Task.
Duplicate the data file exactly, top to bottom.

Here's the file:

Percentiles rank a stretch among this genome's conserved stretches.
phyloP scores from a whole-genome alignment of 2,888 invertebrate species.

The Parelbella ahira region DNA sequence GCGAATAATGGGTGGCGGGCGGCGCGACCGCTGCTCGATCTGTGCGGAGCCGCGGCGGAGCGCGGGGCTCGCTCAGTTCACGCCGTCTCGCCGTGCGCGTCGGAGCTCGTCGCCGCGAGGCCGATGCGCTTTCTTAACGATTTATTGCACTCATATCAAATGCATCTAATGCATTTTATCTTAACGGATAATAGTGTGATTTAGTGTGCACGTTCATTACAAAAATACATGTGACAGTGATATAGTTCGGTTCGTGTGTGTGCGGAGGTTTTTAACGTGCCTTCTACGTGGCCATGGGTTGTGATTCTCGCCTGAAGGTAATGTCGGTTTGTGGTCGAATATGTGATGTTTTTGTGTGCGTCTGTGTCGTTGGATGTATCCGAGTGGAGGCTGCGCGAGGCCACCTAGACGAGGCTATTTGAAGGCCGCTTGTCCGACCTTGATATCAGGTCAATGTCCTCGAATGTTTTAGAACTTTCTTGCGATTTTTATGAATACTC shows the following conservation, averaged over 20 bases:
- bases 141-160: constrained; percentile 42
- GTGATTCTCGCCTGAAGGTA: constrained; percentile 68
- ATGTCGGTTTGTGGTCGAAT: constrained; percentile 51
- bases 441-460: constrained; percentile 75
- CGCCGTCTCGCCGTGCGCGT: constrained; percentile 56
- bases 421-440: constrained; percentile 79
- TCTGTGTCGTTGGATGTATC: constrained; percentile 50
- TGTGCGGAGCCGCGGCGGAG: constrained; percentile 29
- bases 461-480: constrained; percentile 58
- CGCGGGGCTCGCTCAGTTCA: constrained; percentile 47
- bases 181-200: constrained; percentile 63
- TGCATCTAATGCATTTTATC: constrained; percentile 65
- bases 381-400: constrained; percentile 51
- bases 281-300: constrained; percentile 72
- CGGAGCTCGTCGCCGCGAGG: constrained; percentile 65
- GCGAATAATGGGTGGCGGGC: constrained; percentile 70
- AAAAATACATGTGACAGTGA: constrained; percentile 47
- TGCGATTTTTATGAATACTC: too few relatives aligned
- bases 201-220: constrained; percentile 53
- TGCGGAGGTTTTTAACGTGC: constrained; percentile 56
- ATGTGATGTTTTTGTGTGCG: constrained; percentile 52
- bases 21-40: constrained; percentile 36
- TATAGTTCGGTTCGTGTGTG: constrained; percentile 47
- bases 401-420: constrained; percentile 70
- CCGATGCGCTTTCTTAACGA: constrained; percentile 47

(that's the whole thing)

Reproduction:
Percentiles rank a stretch among this genome's conserved stretches.
phyloP scores from a whole-genome alignment of 2,888 invertebrate species.

The Parelbella ahira region DNA sequence GCGAATAATGGGTGGCGGGCGGCGCGACCGCTGCTCGATCTGTGCGGAGCCGCGGCGGAGCGCGGGGCTCGCTCAGTTCACGCCGTCTCGCCGTGCGCGTCGGAGCTCGTCGCCGCGAGGCCGATGCGCTTTCTTAACGATTTATTGCACTCATATCAAATGCATCTAATGCATTTTATCTTAACGGATAATAGTGTGATTTAGTGTGCACGTTCATTACAAAAATACATGTGACAGTGATATAGTTCGGTTCGTGTGTGTGCGGAGGTTTTTAACGTGCCTTCTACGTGGCCATGGGTTGTGATTCTCGCCTGAAGGTAATGTCGGTTTGTGGTCGAATATGTGATGTTTTTGTGTGCGTCTGTGTCGTTGGATGTATCCGAGTGGAGGCTGCGCGAGGCCACCTAGACGAGGCTATTTGAAGGCCGCTTGTCCGACCTTGATATCAGGTCAATGTCCTCGAATGTTTTAGAACTTTCTTGCGATTTTTATGAATACTC shows the following conservation, averaged over 20 bases:
- bases 141-160: constrained; percentile 42
- GTGATTCTCGCCTGAAGGTA: constrained; percentile 68
- ATGTCGGTTTGTGGTCGAAT: constrained; percentile 51
- bases 441-460: constrained; percentile 75
- CGCCGTCTCGCCGTGCGCGT: constrained; percentile 56
- bases 421-440: constrained; percentile 79
- TCTGTGTCGTTGGATGTATC: constrained; percentile 50
- TGTGCGGAGCCGCGGCGGAG: constrained; percentile 29
- bases 461-480: constrained; percentile 58
- CGCGGGGCTCGCTCAGTTCA: constrained; percentile 47
- bases 181-200: constrained; percentile 63
- TGCATCTAATGCATTTTATC: constrained; percentile 65
- bases 381-400: constrained; percentile 51
- bases 281-300: constrained; percentile 72
- CGGAGCTCGTCGCCGCGAGG: constrained; percentile 65
- GCGAATAATGGGTGGCGGGC: constrained; percentile 70
- AAAAATACATGTGACAGTGA: constrained; percentile 47
- TGCGATTTTTATGAATACTC: too few relatives aligned
- bases 201-220: constrained; percentile 53
- TGCGGAGGTTTTTAACGTGC: constrained; percentile 56
- ATGTGATGTTTTTGTGTGCG: constrained; percentile 52
- bases 21-40: constrained; percentile 36
- TATAGTTCGGTTCGTGTGTG: constrained; percentile 47
- bases 401-420: constrained; percentile 70
- CCGATGCGCTTTCTTAACGA: constrained; percentile 47